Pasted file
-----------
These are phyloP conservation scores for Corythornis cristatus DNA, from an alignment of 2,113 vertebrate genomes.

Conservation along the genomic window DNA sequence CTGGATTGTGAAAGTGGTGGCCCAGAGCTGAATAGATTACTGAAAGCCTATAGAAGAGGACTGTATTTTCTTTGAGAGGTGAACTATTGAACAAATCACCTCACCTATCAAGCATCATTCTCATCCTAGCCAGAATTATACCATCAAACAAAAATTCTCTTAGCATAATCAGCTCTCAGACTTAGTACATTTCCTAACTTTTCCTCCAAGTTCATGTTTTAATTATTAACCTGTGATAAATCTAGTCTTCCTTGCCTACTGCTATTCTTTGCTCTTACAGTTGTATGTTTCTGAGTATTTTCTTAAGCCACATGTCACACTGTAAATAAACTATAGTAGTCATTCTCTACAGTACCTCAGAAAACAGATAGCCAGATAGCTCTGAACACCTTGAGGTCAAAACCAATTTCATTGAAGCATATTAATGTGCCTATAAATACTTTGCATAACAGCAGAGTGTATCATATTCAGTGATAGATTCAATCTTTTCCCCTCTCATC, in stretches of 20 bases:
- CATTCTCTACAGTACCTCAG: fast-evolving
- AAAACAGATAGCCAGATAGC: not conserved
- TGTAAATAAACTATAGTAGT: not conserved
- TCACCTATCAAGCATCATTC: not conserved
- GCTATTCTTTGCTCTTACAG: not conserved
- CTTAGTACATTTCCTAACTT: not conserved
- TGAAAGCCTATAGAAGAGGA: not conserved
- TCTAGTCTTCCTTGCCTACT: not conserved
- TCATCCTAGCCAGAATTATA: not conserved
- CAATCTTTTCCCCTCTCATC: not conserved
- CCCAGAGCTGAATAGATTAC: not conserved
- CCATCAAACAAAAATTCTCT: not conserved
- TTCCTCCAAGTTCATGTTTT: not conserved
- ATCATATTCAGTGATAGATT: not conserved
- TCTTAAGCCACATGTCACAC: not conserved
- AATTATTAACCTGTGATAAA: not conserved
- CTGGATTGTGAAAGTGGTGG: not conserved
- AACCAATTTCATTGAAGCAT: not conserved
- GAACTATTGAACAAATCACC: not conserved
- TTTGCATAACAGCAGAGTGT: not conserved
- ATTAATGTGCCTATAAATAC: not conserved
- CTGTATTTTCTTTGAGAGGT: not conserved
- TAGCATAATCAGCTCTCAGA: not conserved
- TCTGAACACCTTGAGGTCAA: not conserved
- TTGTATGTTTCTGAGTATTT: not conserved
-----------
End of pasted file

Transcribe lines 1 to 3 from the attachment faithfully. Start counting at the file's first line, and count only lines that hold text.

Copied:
These are phyloP conservation scores for Corythornis cristatus DNA, from an alignment of 2,113 vertebrate genomes.

Conservation along the genomic window DNA sequence CTGGATTGTGAAAGTGGTGGCCCAGAGCTGAATAGATTACTGAAAGCCTATAGAAGAGGACTGTATTTTCTTTGAGAGGTGAACTATTGAACAAATCACCTCACCTATCAAGCATCATTCTCATCCTAGCCAGAATTATACCATCAAACAAAAATTCTCTTAGCATAATCAGCTCTCAGACTTAGTACATTTCCTAACTTTTCCTCCAAGTTCATGTTTTAATTATTAACCTGTGATAAATCTAGTCTTCCTTGCCTACTGCTATTCTTTGCTCTTACAGTTGTATGTTTCTGAGTATTTTCTTAAGCCACATGTCACACTGTAAATAAACTATAGTAGTCATTCTCTACAGTACCTCAGAAAACAGATAGCCAGATAGCTCTGAACACCTTGAGGTCAAAACCAATTTCATTGAAGCATATTAATGTGCCTATAAATACTTTGCATAACAGCAGAGTGTATCATATTCAGTGATAGATTCAATCTTTTCCCCTCTCATC, in stretches of 20 bases:
- CATTCTCTACAGTACCTCAG: fast-evolving